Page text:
Application forms

I have often said that if there was one thing that the department for education could do for newly qualified teachers it would be to bring in a centralised application form for all job seeking teachers to use. I have completed many, many application forms over the past few years in my hunt for a permanent job, and they are all different, yet all require identical information. Cvs are not accepted, so you are supposed to spend your time typing up your employment and education history again and again. Copy and paste won’t work as each require slightly different formatting. The forms are frustrating. Today’s effort has been winding me up, as every time I type and press return the existing text in the box vanishes! I’d be much happier putting my effort and brain processes into writing a stellar, personalised cover letter, but instead I constantly bang my head against a brick wall trying to complete these ridiculous application forms!

Bah humbug!

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Back to school.

Still in my maternity cover job. I’m finding it difficult, especially as the job hunting has to start in earnest again soon as she’ll be wanting her job back at some point before January. Still, I’m pleased to be going back, delighted to have had a paid summer holiday for the first time in 4 years, and satisfied to be going back as M2. That’s right, NQT year is finally over.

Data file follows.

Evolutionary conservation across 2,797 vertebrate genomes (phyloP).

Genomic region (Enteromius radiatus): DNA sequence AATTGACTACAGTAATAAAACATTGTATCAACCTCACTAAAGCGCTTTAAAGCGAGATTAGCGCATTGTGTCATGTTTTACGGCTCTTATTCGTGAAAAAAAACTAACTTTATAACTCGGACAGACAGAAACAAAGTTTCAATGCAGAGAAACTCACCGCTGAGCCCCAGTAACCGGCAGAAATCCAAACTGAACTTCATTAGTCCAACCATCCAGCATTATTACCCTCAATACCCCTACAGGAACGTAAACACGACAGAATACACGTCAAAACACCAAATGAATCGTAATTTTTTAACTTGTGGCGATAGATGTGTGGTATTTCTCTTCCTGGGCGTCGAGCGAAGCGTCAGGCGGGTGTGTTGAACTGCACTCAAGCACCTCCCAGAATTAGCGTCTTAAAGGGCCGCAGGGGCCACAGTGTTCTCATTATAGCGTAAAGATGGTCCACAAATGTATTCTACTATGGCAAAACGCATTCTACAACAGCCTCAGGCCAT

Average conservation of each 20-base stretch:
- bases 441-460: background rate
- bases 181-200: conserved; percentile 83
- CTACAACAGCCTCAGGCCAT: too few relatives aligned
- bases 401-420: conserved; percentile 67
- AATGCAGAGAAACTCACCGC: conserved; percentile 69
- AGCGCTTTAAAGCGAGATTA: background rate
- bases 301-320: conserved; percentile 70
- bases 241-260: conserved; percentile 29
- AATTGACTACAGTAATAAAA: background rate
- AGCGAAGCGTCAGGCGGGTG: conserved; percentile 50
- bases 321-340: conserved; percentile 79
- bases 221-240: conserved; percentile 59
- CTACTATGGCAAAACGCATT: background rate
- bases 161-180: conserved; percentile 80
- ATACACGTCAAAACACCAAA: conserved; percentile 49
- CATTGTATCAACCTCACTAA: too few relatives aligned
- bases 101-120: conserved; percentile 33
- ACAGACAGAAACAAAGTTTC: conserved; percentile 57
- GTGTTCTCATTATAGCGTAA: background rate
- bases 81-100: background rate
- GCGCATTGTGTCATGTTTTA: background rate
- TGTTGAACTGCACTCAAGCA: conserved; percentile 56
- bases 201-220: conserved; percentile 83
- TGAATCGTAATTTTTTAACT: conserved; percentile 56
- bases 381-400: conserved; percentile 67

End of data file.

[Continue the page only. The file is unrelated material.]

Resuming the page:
I know I don’t update this blog much. It’s not that I don’t have much to say, it’s just that I’m busy and don’t really have the time to keep up the posting. I will drop a line from time to time,though.

Happy back to school everyone x

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Good news! A maternity cover. Starting next week. I will no longer be an NQT! Hooray!

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I have nothing to add and nothing to say, but I thought I should just drop a line as it has been months since I wrote anything.

I’m job hunting as much as ever. I’ve had one job interview (an unsuccessful one) and supply hasn’t just been quiet this half term, it’s been dead. On the up side I have now moved home (now a home owner – how terrifyingly adult). I’ll be back – when there’s something to say…

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With exam results time upon us, a lot of newspaper inches has been given up to the news that girls have pulled ahead of boys in their GCSE results.

See the TES, the Independent, the Guardian and the BBC for examples.

Everyone seems very interested to theorise about this phenomenon. Girls are more mature at 16, the coursework (even the new ‘controlled coursework’) caters to how girls learn, some more extreme theories explain that the education system is systematically biased towards boys because teachers are overwhelmingly female.

It’s true that girls do better at school. In my humble opinion, the reasons are simple. Girls are allowed to work hard, do their homework, pay attention, sit still and show interest in class. For a boy to do this would be ‘girly’, ‘gay’ or ‘geeky’. The culture of masculinity bans studiousness. We need to change this culture, not the exams.